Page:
Air India: Trying again to join the Star Alliance
Thursday 2, January 2014
Star Alliance, the world's largest airline alliance, will be inspecting how passenger-friendly or otherwise Air India is. The airline is now planning to ask the alliance to conduct a study and red flag the areas which need improvement.
Improving its image - a challenge for Air India. This is the second time Air India became close to join the alliance.
"We can get the passenger interface study done by any agency and then act on the weak points highlighted by it. But the Star Alliance is eventually going to do the same. So it makes more sense for us to ask them to do the study and tell us what needs to be done to meet their joining standards," said a senior official. Any alliance inducts an airline into its fold after making certain that passengers flying on it would get a similar experience as on its other member airlines.
Star Alliance, which has 28 airlines including Lufthansa Singapore Airlines in its fold, was initially reluctant to induct AI due to the airline's twin troubles — financial woes and poor image. But in past 12 months, some factors forced Star Alliance to change its mind.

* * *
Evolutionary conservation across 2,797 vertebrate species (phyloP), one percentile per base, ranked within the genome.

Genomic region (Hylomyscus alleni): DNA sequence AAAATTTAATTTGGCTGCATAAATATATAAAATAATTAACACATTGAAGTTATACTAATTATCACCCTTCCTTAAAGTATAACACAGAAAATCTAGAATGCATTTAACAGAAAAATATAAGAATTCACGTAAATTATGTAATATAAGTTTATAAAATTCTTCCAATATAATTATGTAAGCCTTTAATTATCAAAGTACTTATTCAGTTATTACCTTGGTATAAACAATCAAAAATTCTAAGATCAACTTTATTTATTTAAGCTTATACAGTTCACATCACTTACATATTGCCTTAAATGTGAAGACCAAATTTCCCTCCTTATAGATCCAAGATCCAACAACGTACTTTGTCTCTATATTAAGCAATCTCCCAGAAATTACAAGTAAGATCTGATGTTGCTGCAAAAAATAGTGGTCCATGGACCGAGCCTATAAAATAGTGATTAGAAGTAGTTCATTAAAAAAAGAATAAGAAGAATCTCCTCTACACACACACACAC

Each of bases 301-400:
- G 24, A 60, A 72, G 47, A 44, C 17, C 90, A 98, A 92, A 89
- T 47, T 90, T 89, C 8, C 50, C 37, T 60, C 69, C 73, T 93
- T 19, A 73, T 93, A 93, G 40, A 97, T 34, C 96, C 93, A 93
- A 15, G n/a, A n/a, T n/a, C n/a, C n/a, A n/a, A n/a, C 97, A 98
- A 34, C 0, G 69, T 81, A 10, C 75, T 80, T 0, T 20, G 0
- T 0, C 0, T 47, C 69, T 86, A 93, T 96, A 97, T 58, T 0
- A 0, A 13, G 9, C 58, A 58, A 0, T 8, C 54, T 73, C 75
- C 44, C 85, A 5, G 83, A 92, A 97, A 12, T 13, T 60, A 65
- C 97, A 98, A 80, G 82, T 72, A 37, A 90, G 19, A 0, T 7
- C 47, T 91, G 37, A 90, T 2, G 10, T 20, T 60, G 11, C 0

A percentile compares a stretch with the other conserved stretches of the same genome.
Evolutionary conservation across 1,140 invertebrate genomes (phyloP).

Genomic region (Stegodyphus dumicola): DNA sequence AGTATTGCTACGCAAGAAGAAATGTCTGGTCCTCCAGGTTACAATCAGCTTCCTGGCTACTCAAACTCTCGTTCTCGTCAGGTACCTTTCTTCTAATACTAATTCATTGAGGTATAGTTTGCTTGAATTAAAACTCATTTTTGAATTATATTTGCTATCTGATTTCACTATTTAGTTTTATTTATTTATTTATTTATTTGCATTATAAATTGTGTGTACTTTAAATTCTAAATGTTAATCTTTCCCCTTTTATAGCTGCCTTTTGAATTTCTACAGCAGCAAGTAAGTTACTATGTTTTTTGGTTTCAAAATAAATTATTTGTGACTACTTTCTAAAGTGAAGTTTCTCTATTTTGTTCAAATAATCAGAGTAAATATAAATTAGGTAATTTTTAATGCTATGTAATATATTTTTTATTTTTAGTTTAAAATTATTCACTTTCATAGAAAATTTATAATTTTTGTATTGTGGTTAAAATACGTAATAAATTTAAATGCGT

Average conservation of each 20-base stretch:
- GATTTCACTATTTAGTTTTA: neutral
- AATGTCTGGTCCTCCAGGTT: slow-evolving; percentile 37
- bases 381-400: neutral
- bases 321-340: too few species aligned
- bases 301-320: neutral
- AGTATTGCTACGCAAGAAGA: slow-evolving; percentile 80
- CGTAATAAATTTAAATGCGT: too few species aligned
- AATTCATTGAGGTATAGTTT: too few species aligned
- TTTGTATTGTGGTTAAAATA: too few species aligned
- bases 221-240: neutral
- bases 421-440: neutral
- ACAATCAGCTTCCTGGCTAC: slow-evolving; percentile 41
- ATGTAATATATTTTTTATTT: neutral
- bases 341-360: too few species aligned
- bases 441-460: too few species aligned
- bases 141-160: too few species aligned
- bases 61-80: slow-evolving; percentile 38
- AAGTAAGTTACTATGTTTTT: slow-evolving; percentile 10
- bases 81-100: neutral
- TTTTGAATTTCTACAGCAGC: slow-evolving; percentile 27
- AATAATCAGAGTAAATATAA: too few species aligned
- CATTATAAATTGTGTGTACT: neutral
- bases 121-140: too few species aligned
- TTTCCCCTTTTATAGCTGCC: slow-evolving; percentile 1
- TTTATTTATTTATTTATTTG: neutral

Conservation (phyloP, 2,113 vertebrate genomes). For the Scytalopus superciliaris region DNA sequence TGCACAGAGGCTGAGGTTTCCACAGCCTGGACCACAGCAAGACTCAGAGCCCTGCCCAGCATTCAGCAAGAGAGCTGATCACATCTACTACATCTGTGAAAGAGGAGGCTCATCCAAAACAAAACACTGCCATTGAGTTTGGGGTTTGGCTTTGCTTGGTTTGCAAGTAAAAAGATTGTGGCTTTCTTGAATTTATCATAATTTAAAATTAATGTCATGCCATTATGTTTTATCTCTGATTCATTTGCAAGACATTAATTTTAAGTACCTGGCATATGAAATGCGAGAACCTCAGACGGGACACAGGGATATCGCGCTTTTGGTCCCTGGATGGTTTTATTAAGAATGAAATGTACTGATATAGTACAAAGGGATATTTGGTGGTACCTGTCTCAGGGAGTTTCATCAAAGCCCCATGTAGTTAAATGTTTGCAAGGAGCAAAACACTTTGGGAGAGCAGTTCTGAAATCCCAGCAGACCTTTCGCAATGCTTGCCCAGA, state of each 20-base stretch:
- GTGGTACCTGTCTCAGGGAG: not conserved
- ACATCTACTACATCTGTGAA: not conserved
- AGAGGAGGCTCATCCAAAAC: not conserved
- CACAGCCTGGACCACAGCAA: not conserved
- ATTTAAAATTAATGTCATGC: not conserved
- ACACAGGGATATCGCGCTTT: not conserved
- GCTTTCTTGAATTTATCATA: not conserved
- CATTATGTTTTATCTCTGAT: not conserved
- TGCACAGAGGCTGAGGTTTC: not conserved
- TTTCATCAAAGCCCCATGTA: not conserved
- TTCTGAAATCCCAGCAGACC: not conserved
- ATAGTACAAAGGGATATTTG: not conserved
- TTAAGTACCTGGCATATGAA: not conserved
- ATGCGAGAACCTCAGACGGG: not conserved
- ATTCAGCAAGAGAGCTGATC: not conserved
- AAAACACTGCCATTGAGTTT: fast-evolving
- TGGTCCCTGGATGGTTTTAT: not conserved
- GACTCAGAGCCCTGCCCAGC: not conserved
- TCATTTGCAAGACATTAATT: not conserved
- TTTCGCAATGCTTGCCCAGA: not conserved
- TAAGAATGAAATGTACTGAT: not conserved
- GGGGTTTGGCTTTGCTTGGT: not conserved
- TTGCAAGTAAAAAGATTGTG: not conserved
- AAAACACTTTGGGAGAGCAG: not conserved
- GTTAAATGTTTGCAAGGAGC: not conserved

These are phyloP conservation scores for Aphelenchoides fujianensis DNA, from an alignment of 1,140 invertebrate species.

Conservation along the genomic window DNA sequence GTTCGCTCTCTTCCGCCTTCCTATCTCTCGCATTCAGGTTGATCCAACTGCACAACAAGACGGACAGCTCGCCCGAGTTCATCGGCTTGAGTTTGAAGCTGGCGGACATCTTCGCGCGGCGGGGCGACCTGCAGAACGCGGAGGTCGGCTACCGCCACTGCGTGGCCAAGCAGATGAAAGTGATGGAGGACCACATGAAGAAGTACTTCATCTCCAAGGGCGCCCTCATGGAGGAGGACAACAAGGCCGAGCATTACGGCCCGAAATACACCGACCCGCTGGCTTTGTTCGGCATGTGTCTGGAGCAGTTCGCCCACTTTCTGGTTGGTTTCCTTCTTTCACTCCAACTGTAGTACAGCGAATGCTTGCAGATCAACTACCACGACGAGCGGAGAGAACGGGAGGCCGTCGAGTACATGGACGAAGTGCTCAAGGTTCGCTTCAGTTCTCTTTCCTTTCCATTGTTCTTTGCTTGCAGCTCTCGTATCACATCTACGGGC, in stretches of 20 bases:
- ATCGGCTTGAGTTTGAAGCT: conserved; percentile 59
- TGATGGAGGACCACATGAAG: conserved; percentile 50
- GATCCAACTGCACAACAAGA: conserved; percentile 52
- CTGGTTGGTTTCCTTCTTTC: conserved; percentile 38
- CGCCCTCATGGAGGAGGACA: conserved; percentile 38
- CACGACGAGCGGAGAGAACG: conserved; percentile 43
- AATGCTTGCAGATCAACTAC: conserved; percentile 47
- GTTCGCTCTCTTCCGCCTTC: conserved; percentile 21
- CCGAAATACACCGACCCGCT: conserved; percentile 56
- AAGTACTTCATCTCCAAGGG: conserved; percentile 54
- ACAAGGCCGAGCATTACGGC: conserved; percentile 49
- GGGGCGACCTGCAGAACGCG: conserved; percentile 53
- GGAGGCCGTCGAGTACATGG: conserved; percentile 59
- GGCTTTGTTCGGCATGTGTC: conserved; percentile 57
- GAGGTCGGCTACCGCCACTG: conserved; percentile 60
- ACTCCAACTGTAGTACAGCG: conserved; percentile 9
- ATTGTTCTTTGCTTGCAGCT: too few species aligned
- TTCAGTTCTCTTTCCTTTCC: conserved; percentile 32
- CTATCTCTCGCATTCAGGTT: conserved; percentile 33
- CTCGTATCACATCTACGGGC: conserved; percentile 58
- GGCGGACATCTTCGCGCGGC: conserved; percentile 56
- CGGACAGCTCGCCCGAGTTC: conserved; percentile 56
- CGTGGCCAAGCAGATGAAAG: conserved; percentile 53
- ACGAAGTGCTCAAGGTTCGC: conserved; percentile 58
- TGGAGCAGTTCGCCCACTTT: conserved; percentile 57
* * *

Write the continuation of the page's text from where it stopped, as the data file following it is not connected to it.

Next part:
Air India was first announced as a future member of the group in 2007. Back then, the state-owned carrier was in the midst of completing the merger with domestic carrier Indian Airlines and, combined with its famous inefficiencies as a government-owned entity rife with bureaucracy and political interference, simply proved unable to come close to meeting the many minimum requirements that Star wants future members to fulfill. In 2011, Star Alliance took the unusual step of shelving Air India's application which had missed many deadlines and did not look like it was going to meet the operational standards required.
European airlines in particular have recognized that they need to act against the large carriers based in the Middle East. They have come to the conclusion that if they don't take action now, India, as one of the most promising emerging markets, will be lost. Etihad has bought a minority stake in Jet Airways, India's second big international airline. Emirates also puts a lot of its capacity into the Indian market. Both carriers and Qatar Airways are pulling a huge amount of long-haul traffic (including on routes to India) and channeling it through their hubs. Star carriers felt they needed a local presence to counter the threat.
Doubts are clearly justified that Air India is the right choice, but so far there are few alternatives. The question is whether Star could have waited longer. After all, its member Singapore Airlines is one of the shareholders of a new Indian legacy carrier that is to be launched next year—Tata SIA Airlines. But that carrier will need years to build up a presence large enough to be able to provide significant local feed. Star executives obviously believed they did not have the time to wait and accepted Air India to join in 2014.
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